Date of Award

2-4-2015

Document Type

Dissertation

Degree Name

Doctor of Education (Ded)

Department

Professional Studies in Education

First Advisor

Kelli R. Paquette, Ed.D.

Second Advisor

George Bieger, Ph.D.

Third Advisor

Susan Fello, Ed.D.

Abstract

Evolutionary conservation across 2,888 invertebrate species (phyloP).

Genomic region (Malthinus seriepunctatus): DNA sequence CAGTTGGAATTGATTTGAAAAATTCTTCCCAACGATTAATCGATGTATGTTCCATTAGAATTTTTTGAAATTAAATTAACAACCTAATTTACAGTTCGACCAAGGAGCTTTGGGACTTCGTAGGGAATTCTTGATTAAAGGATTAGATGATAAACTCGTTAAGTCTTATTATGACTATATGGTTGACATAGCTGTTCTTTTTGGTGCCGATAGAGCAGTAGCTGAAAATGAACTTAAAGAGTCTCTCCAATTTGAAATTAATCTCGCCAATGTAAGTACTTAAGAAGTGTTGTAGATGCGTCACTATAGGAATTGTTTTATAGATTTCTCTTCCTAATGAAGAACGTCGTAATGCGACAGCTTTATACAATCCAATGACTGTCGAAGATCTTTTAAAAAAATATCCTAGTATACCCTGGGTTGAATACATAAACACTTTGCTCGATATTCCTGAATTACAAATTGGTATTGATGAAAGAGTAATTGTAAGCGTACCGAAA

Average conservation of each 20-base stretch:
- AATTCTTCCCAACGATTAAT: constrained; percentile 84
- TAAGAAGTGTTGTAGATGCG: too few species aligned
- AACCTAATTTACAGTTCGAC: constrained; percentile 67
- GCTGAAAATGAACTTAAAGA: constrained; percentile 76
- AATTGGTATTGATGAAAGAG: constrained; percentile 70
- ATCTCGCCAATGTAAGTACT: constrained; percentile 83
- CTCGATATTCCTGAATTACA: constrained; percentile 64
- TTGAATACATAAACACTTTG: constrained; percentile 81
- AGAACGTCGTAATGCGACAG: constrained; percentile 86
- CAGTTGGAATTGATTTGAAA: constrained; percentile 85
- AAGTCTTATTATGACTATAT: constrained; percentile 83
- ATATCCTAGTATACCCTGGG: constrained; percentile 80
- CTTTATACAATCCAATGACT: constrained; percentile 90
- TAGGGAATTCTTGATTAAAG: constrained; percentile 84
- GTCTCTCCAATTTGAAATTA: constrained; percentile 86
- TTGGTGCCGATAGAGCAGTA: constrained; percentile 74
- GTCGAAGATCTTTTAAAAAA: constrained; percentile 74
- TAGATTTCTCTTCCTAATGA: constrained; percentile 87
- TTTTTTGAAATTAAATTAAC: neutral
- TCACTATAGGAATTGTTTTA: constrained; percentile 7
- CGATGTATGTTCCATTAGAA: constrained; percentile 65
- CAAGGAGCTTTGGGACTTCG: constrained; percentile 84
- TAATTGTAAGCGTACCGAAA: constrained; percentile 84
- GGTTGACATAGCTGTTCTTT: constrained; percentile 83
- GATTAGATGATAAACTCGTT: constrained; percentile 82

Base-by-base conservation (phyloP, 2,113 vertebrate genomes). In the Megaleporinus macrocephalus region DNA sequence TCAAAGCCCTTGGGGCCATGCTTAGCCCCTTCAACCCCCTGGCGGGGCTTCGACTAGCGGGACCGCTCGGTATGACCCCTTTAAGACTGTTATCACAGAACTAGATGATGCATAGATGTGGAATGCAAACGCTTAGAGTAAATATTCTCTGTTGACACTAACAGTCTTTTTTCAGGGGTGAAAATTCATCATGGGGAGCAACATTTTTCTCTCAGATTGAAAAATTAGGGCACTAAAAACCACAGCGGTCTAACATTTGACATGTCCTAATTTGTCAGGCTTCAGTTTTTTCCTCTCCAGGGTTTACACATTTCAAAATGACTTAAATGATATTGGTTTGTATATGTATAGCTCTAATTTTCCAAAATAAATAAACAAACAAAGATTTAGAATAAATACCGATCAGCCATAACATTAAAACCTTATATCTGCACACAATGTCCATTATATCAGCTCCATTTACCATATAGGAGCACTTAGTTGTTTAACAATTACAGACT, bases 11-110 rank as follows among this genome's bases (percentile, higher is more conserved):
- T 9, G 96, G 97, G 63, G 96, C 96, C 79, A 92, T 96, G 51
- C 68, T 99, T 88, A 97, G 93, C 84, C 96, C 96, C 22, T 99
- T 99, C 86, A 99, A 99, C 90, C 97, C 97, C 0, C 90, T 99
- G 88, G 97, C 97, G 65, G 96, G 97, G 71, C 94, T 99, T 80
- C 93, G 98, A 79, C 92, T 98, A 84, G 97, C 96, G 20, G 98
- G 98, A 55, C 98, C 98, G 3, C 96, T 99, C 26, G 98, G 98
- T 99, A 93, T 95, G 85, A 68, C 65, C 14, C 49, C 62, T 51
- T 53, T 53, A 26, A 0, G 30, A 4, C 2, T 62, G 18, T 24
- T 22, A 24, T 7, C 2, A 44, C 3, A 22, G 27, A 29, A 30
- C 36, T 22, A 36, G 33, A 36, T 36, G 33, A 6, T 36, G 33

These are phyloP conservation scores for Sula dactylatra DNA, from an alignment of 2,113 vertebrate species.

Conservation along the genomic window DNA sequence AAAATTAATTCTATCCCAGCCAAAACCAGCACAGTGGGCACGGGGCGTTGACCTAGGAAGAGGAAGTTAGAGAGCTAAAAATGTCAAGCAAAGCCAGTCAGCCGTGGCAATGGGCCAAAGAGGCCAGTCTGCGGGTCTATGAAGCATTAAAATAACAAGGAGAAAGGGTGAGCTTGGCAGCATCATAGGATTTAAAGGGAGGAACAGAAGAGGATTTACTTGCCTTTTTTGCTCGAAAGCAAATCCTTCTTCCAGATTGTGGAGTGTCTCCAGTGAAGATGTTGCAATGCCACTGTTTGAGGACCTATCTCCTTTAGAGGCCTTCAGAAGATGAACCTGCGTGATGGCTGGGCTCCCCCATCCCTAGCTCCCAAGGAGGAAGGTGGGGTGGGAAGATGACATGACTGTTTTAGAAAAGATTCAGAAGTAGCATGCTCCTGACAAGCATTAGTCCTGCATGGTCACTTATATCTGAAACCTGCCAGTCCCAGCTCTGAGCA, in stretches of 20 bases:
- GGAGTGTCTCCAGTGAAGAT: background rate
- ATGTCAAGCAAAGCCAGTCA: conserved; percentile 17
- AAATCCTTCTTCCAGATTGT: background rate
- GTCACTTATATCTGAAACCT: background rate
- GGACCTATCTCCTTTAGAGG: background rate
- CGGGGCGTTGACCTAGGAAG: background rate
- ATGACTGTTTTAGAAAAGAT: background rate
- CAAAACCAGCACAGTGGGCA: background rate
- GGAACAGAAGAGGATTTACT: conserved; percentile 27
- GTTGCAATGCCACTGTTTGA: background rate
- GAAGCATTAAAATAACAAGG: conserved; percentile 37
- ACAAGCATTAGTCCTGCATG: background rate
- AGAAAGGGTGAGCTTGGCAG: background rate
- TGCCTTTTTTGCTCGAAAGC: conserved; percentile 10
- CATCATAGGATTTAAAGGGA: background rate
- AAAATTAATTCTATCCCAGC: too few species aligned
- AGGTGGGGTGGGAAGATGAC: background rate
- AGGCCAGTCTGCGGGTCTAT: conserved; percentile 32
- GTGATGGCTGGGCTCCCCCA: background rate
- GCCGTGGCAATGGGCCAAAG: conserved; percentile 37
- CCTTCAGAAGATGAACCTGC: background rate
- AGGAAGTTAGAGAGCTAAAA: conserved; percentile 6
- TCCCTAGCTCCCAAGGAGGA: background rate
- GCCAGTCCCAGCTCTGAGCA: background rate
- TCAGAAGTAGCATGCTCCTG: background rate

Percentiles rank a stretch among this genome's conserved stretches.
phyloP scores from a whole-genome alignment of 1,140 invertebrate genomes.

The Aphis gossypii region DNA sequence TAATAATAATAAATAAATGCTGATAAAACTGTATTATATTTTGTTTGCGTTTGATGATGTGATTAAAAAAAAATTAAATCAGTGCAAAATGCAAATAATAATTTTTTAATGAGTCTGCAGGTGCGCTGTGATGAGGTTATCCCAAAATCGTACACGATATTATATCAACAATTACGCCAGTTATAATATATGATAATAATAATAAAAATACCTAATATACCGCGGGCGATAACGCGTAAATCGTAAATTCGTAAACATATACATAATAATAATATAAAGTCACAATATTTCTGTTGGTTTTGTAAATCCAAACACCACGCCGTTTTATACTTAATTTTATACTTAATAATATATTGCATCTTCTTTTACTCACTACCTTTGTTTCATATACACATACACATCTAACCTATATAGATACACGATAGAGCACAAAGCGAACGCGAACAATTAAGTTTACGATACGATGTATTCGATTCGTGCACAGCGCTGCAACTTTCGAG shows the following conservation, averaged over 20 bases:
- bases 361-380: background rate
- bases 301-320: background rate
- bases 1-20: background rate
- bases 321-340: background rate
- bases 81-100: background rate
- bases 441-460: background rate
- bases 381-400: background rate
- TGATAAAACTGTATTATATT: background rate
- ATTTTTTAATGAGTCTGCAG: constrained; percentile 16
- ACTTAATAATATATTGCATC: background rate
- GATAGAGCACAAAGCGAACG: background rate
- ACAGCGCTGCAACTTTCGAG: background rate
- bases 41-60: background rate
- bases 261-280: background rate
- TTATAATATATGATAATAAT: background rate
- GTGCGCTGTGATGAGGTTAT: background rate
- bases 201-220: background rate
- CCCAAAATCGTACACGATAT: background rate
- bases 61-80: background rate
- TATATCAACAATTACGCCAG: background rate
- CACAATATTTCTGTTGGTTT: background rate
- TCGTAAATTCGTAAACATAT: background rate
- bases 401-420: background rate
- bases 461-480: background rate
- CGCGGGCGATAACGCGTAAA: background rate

Many schools nationwide are restructuring their classrooms to fully include students with special educational needs (SEN). Co-teaching is one service delivery option designed to meet the needs of students with SEN in the inclusive setting. The purpose of this study was to evaluate the effect, if any, that co-teaching between a general education teacher and a special education teacher for reading instruction has upon student achievement scores when implemented as an instructional intervention to meet the needs of all learners within the inclusive fourth grade classroom. This study also examined the perceptions of teachers regarding co-teaching and their inclusive classrooms. This study included fourth-grade students with current Individualized Education Plans (IEP) and teachers from a rural northwestern Pennsylvanian school district. The quantitative portion of this study used archived data to measure changes in student academic achievement scores and made comparisons. Quantitative results showed no evidence that co-teaching had a positive effect on student academic achievement scores. The qualitative portion of this study allowed teachers to share their perceptions of the advantages and disadvantages of co-teaching in the inclusive classroom, as well as their perceptions of the academic and social success of students within such a setting. The qualitative findings indicate that teachers are favorable toward co-teaching as an instructional intervention to meet the needs of all students within the inclusive classroom. Specific concerns are presented that have implications toward the successful implementation of co-teaching within the inclusive classroom.

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